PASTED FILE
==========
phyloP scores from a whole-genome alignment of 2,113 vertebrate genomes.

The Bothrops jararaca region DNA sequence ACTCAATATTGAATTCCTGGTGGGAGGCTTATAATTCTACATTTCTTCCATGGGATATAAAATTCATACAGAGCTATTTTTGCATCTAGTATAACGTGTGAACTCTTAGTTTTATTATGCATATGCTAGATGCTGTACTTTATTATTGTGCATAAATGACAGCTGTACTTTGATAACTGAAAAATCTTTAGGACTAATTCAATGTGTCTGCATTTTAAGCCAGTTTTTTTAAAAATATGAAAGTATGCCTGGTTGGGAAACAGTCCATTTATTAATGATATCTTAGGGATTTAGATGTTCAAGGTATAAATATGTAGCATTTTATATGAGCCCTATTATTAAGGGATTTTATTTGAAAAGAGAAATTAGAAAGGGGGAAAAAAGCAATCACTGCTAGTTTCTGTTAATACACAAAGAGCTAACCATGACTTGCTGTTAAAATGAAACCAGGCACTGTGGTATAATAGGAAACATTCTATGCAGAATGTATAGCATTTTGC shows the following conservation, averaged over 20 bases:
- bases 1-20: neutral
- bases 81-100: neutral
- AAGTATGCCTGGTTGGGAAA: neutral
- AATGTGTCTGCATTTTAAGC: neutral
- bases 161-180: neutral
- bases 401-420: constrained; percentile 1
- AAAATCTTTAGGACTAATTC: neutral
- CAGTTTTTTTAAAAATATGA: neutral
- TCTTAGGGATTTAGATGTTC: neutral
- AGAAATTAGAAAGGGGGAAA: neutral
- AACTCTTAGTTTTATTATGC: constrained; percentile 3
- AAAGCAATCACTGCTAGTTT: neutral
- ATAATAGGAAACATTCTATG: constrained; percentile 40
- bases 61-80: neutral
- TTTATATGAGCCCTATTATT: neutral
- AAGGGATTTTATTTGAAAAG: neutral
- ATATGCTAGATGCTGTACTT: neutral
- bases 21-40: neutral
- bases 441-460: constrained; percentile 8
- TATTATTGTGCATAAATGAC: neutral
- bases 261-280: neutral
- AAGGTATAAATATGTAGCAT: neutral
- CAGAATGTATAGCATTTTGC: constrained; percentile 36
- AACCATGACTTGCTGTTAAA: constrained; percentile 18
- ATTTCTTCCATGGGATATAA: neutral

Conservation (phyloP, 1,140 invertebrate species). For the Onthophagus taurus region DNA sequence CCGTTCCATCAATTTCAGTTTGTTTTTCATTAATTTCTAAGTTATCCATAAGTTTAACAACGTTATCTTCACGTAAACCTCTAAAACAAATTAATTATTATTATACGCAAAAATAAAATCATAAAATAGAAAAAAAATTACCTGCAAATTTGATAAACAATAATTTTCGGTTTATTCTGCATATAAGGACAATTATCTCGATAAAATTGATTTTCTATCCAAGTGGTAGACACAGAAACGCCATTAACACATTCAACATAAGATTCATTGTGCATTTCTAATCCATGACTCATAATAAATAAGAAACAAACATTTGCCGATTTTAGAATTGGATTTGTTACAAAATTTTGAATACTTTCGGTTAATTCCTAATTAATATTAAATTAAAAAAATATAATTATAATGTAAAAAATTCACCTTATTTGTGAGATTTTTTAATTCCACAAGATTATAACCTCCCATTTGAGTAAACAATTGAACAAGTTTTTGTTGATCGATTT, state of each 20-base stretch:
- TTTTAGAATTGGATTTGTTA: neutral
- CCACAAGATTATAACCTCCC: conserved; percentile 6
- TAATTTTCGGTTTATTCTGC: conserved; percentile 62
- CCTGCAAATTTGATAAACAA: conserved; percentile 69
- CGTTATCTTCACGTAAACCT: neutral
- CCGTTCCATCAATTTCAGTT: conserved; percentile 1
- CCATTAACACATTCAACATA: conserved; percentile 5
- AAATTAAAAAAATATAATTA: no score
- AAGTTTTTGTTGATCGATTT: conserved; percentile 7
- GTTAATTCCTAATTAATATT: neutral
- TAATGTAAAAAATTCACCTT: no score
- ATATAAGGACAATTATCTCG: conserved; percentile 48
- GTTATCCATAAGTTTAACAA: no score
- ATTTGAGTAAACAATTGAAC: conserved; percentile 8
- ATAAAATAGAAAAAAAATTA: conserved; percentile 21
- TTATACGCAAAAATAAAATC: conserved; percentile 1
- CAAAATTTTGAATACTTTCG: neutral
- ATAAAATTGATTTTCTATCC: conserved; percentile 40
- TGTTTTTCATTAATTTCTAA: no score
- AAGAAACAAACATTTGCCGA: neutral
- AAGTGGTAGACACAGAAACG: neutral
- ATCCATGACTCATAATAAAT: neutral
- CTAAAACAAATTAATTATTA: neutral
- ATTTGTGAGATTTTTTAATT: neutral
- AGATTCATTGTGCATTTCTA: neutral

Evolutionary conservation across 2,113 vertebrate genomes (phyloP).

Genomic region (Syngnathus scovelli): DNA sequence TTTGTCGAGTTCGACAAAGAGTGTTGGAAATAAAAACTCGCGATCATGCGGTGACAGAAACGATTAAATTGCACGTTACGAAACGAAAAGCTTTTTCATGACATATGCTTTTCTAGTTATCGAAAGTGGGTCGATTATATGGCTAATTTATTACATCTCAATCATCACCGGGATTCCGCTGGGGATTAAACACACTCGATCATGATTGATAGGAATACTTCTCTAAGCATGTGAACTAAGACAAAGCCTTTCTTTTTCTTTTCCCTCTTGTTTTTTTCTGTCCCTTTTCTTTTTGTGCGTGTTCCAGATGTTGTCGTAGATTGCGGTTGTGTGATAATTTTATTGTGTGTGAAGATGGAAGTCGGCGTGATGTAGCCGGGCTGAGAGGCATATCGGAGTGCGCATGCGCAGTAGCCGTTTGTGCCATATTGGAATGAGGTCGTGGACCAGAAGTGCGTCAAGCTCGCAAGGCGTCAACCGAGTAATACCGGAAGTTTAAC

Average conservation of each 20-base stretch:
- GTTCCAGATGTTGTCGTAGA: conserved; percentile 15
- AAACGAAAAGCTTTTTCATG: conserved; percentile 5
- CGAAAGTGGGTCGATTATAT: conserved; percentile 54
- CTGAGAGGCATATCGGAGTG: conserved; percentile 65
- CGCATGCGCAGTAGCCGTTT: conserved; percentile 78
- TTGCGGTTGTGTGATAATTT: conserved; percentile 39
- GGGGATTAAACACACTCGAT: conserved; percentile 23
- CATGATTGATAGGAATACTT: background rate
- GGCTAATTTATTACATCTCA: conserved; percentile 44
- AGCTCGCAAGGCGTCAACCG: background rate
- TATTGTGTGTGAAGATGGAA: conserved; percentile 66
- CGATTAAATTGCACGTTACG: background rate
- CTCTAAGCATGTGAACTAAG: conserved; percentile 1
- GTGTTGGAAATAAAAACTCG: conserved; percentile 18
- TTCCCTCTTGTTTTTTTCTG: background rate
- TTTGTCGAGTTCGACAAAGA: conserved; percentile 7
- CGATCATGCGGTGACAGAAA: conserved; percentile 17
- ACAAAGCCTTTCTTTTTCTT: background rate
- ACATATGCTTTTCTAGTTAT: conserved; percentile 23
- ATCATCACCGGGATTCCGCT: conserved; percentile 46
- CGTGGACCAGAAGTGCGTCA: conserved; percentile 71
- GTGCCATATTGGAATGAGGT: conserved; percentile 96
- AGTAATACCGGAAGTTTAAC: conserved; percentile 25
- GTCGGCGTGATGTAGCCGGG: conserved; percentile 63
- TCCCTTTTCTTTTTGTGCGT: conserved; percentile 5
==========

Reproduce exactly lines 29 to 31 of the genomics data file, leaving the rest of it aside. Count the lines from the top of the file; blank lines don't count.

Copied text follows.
- TTTTAGAATTGGATTTGTTA: neutral
- CCACAAGATTATAACCTCCC: conserved; percentile 6
- TAATTTTCGGTTTATTCTGC: conserved; percentile 62